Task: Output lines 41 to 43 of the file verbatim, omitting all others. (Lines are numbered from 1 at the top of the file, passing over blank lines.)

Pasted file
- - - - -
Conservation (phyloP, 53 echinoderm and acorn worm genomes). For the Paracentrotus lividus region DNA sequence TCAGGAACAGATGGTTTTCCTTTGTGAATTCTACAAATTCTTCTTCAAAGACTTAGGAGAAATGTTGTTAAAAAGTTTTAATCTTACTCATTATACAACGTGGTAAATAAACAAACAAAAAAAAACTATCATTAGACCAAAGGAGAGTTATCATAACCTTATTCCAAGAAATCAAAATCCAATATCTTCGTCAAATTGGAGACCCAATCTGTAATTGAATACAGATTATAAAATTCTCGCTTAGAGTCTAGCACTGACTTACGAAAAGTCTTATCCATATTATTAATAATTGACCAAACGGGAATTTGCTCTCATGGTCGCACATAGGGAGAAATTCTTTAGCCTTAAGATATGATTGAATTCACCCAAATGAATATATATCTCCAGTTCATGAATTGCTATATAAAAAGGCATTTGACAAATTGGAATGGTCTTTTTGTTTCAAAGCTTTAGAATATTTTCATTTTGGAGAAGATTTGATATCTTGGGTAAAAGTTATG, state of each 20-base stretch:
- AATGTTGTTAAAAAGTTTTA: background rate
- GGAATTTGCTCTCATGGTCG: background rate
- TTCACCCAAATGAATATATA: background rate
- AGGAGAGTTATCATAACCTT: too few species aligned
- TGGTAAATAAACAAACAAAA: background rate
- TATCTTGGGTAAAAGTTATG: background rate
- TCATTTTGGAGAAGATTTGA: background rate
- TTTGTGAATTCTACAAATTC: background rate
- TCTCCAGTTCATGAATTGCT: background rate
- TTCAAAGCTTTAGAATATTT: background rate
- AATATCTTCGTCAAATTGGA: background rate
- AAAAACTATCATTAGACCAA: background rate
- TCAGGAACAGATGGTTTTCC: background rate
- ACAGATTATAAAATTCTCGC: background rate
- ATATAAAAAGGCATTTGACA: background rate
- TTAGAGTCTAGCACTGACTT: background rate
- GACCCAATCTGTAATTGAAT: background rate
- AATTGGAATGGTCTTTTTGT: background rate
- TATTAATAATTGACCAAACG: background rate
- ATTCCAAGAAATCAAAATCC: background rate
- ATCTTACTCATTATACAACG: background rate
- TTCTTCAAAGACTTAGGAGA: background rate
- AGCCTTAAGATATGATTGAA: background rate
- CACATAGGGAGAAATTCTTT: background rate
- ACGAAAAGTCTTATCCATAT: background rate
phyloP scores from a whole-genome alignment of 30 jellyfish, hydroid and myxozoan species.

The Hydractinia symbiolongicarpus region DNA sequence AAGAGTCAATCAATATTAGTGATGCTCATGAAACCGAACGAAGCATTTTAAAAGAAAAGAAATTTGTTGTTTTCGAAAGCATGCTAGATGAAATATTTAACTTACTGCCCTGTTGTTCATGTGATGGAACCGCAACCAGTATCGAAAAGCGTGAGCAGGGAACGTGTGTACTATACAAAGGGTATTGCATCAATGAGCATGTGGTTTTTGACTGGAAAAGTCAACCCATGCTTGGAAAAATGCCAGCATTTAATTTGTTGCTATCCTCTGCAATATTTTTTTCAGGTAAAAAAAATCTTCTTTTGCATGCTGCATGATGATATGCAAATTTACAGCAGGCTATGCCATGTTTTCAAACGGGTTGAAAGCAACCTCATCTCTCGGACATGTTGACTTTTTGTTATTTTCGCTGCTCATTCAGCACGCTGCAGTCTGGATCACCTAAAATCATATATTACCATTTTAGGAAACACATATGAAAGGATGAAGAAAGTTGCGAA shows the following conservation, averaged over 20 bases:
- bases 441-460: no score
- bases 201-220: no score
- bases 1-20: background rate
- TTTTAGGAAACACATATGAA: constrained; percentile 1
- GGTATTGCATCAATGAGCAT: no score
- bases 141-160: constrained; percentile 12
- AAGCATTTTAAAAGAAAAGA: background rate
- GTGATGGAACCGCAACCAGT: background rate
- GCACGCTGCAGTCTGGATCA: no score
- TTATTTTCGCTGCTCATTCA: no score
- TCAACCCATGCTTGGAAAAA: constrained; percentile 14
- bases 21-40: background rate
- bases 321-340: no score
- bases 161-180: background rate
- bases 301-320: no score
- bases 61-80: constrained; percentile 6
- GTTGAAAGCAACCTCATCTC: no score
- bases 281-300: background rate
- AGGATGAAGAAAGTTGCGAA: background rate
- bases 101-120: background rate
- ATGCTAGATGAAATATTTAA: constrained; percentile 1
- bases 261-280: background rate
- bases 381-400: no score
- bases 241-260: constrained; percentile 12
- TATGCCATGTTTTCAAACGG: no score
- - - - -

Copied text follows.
- bases 321-340: no score
- bases 161-180: background rate
- bases 301-320: no score